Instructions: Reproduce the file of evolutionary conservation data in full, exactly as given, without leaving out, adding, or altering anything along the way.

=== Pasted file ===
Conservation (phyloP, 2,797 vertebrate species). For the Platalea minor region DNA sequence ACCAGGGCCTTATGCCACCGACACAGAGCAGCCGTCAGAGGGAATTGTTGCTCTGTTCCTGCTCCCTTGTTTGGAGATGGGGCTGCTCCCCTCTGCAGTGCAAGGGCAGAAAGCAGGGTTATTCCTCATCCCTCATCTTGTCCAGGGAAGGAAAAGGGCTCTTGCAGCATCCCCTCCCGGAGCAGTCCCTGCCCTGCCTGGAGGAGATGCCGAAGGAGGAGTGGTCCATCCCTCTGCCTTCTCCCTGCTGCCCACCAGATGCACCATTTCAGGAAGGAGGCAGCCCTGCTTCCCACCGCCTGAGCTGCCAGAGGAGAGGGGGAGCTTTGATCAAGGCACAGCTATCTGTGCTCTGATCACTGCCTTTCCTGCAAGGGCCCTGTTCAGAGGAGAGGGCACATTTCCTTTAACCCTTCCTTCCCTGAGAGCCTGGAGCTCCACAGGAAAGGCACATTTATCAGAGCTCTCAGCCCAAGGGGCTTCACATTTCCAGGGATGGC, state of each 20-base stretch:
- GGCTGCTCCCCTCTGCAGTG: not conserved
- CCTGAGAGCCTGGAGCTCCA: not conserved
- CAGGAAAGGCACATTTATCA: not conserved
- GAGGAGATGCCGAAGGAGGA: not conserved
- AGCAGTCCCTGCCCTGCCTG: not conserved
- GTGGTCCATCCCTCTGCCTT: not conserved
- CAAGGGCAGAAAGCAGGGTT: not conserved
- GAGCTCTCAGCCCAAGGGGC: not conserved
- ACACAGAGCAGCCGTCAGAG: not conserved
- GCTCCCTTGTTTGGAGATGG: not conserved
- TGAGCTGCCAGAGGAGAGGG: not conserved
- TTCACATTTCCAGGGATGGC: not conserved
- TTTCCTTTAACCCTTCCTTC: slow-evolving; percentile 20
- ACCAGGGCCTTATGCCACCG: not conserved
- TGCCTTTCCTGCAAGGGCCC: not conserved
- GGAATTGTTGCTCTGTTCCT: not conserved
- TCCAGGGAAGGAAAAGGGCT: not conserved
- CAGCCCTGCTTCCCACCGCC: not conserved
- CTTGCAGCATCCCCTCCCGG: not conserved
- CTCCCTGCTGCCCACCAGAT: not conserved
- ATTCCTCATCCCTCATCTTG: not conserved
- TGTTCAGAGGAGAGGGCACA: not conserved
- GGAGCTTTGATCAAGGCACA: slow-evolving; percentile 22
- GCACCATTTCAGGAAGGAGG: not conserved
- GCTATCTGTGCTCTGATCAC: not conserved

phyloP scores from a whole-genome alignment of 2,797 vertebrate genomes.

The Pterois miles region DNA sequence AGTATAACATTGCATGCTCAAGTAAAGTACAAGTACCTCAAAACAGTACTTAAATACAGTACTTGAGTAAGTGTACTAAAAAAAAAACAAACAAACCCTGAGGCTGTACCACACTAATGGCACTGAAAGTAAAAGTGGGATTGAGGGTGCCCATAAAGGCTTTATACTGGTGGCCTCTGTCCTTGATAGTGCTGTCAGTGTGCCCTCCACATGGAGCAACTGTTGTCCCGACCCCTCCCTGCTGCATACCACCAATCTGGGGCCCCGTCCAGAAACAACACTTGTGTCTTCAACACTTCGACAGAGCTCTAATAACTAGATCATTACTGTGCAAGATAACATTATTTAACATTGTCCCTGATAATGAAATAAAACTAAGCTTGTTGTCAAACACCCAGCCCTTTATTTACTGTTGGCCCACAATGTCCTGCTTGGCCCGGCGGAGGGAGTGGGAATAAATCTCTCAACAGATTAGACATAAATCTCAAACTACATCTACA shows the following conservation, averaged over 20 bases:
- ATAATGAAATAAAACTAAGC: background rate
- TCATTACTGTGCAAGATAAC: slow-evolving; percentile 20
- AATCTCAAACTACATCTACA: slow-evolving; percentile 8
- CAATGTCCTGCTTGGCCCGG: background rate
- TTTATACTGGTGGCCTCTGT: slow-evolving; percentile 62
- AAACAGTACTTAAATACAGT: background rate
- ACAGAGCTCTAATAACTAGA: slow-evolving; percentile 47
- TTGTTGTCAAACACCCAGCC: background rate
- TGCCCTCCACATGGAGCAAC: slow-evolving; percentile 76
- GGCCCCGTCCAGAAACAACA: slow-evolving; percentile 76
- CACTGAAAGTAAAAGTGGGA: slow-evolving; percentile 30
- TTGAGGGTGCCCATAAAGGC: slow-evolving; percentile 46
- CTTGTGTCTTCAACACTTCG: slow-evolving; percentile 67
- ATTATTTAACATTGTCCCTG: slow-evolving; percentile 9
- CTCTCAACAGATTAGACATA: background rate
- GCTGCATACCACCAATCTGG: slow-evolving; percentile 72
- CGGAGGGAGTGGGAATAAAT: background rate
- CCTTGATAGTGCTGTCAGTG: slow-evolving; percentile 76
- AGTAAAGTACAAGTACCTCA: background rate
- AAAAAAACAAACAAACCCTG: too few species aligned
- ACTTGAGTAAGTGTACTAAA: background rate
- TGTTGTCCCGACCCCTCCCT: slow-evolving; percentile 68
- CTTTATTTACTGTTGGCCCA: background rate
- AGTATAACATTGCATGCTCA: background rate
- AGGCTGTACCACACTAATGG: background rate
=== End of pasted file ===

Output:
Conservation (phyloP, 2,797 vertebrate species). For the Platalea minor region DNA sequence ACCAGGGCCTTATGCCACCGACACAGAGCAGCCGTCAGAGGGAATTGTTGCTCTGTTCCTGCTCCCTTGTTTGGAGATGGGGCTGCTCCCCTCTGCAGTGCAAGGGCAGAAAGCAGGGTTATTCCTCATCCCTCATCTTGTCCAGGGAAGGAAAAGGGCTCTTGCAGCATCCCCTCCCGGAGCAGTCCCTGCCCTGCCTGGAGGAGATGCCGAAGGAGGAGTGGTCCATCCCTCTGCCTTCTCCCTGCTGCCCACCAGATGCACCATTTCAGGAAGGAGGCAGCCCTGCTTCCCACCGCCTGAGCTGCCAGAGGAGAGGGGGAGCTTTGATCAAGGCACAGCTATCTGTGCTCTGATCACTGCCTTTCCTGCAAGGGCCCTGTTCAGAGGAGAGGGCACATTTCCTTTAACCCTTCCTTCCCTGAGAGCCTGGAGCTCCACAGGAAAGGCACATTTATCAGAGCTCTCAGCCCAAGGGGCTTCACATTTCCAGGGATGGC, state of each 20-base stretch:
- GGCTGCTCCCCTCTGCAGTG: not conserved
- CCTGAGAGCCTGGAGCTCCA: not conserved
- CAGGAAAGGCACATTTATCA: not conserved
- GAGGAGATGCCGAAGGAGGA: not conserved
- AGCAGTCCCTGCCCTGCCTG: not conserved
- GTGGTCCATCCCTCTGCCTT: not conserved
- CAAGGGCAGAAAGCAGGGTT: not conserved
- GAGCTCTCAGCCCAAGGGGC: not conserved
- ACACAGAGCAGCCGTCAGAG: not conserved
- GCTCCCTTGTTTGGAGATGG: not conserved
- TGAGCTGCCAGAGGAGAGGG: not conserved
- TTCACATTTCCAGGGATGGC: not conserved
- TTTCCTTTAACCCTTCCTTC: slow-evolving; percentile 20
- ACCAGGGCCTTATGCCACCG: not conserved
- TGCCTTTCCTGCAAGGGCCC: not conserved
- GGAATTGTTGCTCTGTTCCT: not conserved
- TCCAGGGAAGGAAAAGGGCT: not conserved
- CAGCCCTGCTTCCCACCGCC: not conserved
- CTTGCAGCATCCCCTCCCGG: not conserved
- CTCCCTGCTGCCCACCAGAT: not conserved
- ATTCCTCATCCCTCATCTTG: not conserved
- TGTTCAGAGGAGAGGGCACA: not conserved
- GGAGCTTTGATCAAGGCACA: slow-evolving; percentile 22
- GCACCATTTCAGGAAGGAGG: not conserved
- GCTATCTGTGCTCTGATCAC: not conserved

phyloP scores from a whole-genome alignment of 2,797 vertebrate genomes.

The Pterois miles region DNA sequence AGTATAACATTGCATGCTCAAGTAAAGTACAAGTACCTCAAAACAGTACTTAAATACAGTACTTGAGTAAGTGTACTAAAAAAAAAACAAACAAACCCTGAGGCTGTACCACACTAATGGCACTGAAAGTAAAAGTGGGATTGAGGGTGCCCATAAAGGCTTTATACTGGTGGCCTCTGTCCTTGATAGTGCTGTCAGTGTGCCCTCCACATGGAGCAACTGTTGTCCCGACCCCTCCCTGCTGCATACCACCAATCTGGGGCCCCGTCCAGAAACAACACTTGTGTCTTCAACACTTCGACAGAGCTCTAATAACTAGATCATTACTGTGCAAGATAACATTATTTAACATTGTCCCTGATAATGAAATAAAACTAAGCTTGTTGTCAAACACCCAGCCCTTTATTTACTGTTGGCCCACAATGTCCTGCTTGGCCCGGCGGAGGGAGTGGGAATAAATCTCTCAACAGATTAGACATAAATCTCAAACTACATCTACA shows the following conservation, averaged over 20 bases:
- ATAATGAAATAAAACTAAGC: background rate
- TCATTACTGTGCAAGATAAC: slow-evolving; percentile 20
- AATCTCAAACTACATCTACA: slow-evolving; percentile 8
- CAATGTCCTGCTTGGCCCGG: background rate
- TTTATACTGGTGGCCTCTGT: slow-evolving; percentile 62
- AAACAGTACTTAAATACAGT: background rate
- ACAGAGCTCTAATAACTAGA: slow-evolving; percentile 47
- TTGTTGTCAAACACCCAGCC: background rate
- TGCCCTCCACATGGAGCAAC: slow-evolving; percentile 76
- GGCCCCGTCCAGAAACAACA: slow-evolving; percentile 76
- CACTGAAAGTAAAAGTGGGA: slow-evolving; percentile 30
- TTGAGGGTGCCCATAAAGGC: slow-evolving; percentile 46
- CTTGTGTCTTCAACACTTCG: slow-evolving; percentile 67
- ATTATTTAACATTGTCCCTG: slow-evolving; percentile 9
- CTCTCAACAGATTAGACATA: background rate
- GCTGCATACCACCAATCTGG: slow-evolving; percentile 72
- CGGAGGGAGTGGGAATAAAT: background rate
- CCTTGATAGTGCTGTCAGTG: slow-evolving; percentile 76
- AGTAAAGTACAAGTACCTCA: background rate
- AAAAAAACAAACAAACCCTG: too few species aligned
- ACTTGAGTAAGTGTACTAAA: background rate
- TGTTGTCCCGACCCCTCCCT: slow-evolving; percentile 68
- CTTTATTTACTGTTGGCCCA: background rate
- AGTATAACATTGCATGCTCA: background rate
- AGGCTGTACCACACTAATGG: background rate